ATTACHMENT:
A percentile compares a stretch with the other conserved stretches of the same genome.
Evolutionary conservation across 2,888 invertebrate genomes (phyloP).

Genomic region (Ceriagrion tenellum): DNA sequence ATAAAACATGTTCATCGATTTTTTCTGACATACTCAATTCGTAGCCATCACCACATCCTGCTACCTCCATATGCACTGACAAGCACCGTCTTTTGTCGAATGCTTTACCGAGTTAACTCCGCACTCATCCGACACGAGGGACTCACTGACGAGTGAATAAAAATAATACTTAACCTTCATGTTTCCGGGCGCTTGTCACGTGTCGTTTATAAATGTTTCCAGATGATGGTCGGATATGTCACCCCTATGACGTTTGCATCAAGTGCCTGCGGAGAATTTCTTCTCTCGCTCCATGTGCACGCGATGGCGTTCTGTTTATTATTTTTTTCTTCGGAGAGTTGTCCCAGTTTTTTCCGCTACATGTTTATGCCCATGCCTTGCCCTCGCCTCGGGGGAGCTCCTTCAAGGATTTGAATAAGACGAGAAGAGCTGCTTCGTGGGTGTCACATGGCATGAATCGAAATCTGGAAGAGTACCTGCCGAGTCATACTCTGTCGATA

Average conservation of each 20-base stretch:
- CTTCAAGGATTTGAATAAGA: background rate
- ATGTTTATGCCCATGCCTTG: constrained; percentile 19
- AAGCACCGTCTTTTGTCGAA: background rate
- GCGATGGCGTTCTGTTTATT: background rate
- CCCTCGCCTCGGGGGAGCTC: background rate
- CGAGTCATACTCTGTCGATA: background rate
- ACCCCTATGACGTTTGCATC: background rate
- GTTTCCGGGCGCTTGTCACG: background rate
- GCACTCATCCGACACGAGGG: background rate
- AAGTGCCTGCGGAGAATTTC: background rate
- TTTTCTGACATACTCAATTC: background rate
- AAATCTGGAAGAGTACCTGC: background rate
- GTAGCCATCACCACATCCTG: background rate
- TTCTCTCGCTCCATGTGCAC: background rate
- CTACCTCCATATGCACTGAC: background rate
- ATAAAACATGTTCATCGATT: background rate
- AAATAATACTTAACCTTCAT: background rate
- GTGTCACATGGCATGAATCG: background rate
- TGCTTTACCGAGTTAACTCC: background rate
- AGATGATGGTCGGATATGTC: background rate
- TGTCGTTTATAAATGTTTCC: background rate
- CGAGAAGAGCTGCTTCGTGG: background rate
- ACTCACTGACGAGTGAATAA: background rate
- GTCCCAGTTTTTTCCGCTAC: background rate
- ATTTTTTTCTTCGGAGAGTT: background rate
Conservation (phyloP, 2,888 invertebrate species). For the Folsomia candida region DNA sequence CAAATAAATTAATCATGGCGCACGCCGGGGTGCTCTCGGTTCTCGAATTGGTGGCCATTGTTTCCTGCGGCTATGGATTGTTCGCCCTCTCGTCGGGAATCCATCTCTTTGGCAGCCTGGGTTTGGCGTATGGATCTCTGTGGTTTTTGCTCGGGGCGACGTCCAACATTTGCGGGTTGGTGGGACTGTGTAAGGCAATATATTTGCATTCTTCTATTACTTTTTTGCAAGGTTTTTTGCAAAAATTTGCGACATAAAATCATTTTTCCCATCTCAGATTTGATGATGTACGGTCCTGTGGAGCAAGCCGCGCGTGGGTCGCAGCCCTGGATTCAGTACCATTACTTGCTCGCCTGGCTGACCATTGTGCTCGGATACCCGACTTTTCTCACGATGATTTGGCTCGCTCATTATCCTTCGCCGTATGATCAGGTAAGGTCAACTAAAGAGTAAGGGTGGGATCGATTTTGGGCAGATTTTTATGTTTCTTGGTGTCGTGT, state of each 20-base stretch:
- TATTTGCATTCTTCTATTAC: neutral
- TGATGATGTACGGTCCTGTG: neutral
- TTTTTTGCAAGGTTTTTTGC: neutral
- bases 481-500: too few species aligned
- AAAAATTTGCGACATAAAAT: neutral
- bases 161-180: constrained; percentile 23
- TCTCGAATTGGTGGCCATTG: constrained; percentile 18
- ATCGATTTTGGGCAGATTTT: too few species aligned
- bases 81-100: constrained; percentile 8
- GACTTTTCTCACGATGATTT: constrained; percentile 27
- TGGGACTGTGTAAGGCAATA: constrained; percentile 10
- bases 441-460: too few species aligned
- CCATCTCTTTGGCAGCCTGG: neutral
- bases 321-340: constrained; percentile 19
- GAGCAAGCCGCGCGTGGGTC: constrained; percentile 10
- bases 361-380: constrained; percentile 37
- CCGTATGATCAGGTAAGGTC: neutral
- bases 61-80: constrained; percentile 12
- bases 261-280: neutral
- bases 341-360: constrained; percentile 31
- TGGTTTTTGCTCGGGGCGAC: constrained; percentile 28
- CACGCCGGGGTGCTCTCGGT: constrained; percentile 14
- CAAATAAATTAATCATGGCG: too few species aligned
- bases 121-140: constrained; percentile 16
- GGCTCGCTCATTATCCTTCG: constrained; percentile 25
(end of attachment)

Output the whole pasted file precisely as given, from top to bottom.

A percentile compares a stretch with the other conserved stretches of the same genome.
Evolutionary conservation across 2,888 invertebrate genomes (phyloP).

Genomic region (Ceriagrion tenellum): DNA sequence ATAAAACATGTTCATCGATTTTTTCTGACATACTCAATTCGTAGCCATCACCACATCCTGCTACCTCCATATGCACTGACAAGCACCGTCTTTTGTCGAATGCTTTACCGAGTTAACTCCGCACTCATCCGACACGAGGGACTCACTGACGAGTGAATAAAAATAATACTTAACCTTCATGTTTCCGGGCGCTTGTCACGTGTCGTTTATAAATGTTTCCAGATGATGGTCGGATATGTCACCCCTATGACGTTTGCATCAAGTGCCTGCGGAGAATTTCTTCTCTCGCTCCATGTGCACGCGATGGCGTTCTGTTTATTATTTTTTTCTTCGGAGAGTTGTCCCAGTTTTTTCCGCTACATGTTTATGCCCATGCCTTGCCCTCGCCTCGGGGGAGCTCCTTCAAGGATTTGAATAAGACGAGAAGAGCTGCTTCGTGGGTGTCACATGGCATGAATCGAAATCTGGAAGAGTACCTGCCGAGTCATACTCTGTCGATA

Average conservation of each 20-base stretch:
- CTTCAAGGATTTGAATAAGA: background rate
- ATGTTTATGCCCATGCCTTG: constrained; percentile 19
- AAGCACCGTCTTTTGTCGAA: background rate
- GCGATGGCGTTCTGTTTATT: background rate
- CCCTCGCCTCGGGGGAGCTC: background rate
- CGAGTCATACTCTGTCGATA: background rate
- ACCCCTATGACGTTTGCATC: background rate
- GTTTCCGGGCGCTTGTCACG: background rate
- GCACTCATCCGACACGAGGG: background rate
- AAGTGCCTGCGGAGAATTTC: background rate
- TTTTCTGACATACTCAATTC: background rate
- AAATCTGGAAGAGTACCTGC: background rate
- GTAGCCATCACCACATCCTG: background rate
- TTCTCTCGCTCCATGTGCAC: background rate
- CTACCTCCATATGCACTGAC: background rate
- ATAAAACATGTTCATCGATT: background rate
- AAATAATACTTAACCTTCAT: background rate
- GTGTCACATGGCATGAATCG: background rate
- TGCTTTACCGAGTTAACTCC: background rate
- AGATGATGGTCGGATATGTC: background rate
- TGTCGTTTATAAATGTTTCC: background rate
- CGAGAAGAGCTGCTTCGTGG: background rate
- ACTCACTGACGAGTGAATAA: background rate
- GTCCCAGTTTTTTCCGCTAC: background rate
- ATTTTTTTCTTCGGAGAGTT: background rate
Conservation (phyloP, 2,888 invertebrate species). For the Folsomia candida region DNA sequence CAAATAAATTAATCATGGCGCACGCCGGGGTGCTCTCGGTTCTCGAATTGGTGGCCATTGTTTCCTGCGGCTATGGATTGTTCGCCCTCTCGTCGGGAATCCATCTCTTTGGCAGCCTGGGTTTGGCGTATGGATCTCTGTGGTTTTTGCTCGGGGCGACGTCCAACATTTGCGGGTTGGTGGGACTGTGTAAGGCAATATATTTGCATTCTTCTATTACTTTTTTGCAAGGTTTTTTGCAAAAATTTGCGACATAAAATCATTTTTCCCATCTCAGATTTGATGATGTACGGTCCTGTGGAGCAAGCCGCGCGTGGGTCGCAGCCCTGGATTCAGTACCATTACTTGCTCGCCTGGCTGACCATTGTGCTCGGATACCCGACTTTTCTCACGATGATTTGGCTCGCTCATTATCCTTCGCCGTATGATCAGGTAAGGTCAACTAAAGAGTAAGGGTGGGATCGATTTTGGGCAGATTTTTATGTTTCTTGGTGTCGTGT, state of each 20-base stretch:
- TATTTGCATTCTTCTATTAC: neutral
- TGATGATGTACGGTCCTGTG: neutral
- TTTTTTGCAAGGTTTTTTGC: neutral
- bases 481-500: too few species aligned
- AAAAATTTGCGACATAAAAT: neutral
- bases 161-180: constrained; percentile 23
- TCTCGAATTGGTGGCCATTG: constrained; percentile 18
- ATCGATTTTGGGCAGATTTT: too few species aligned
- bases 81-100: constrained; percentile 8
- GACTTTTCTCACGATGATTT: constrained; percentile 27
- TGGGACTGTGTAAGGCAATA: constrained; percentile 10
- bases 441-460: too few species aligned
- CCATCTCTTTGGCAGCCTGG: neutral
- bases 321-340: constrained; percentile 19
- GAGCAAGCCGCGCGTGGGTC: constrained; percentile 10
- bases 361-380: constrained; percentile 37
- CCGTATGATCAGGTAAGGTC: neutral
- bases 61-80: constrained; percentile 12
- bases 261-280: neutral
- bases 341-360: constrained; percentile 31
- TGGTTTTTGCTCGGGGCGAC: constrained; percentile 28
- CACGCCGGGGTGCTCTCGGT: constrained; percentile 14
- CAAATAAATTAATCATGGCG: too few species aligned
- bases 121-140: constrained; percentile 16
- GGCTCGCTCATTATCCTTCG: constrained; percentile 25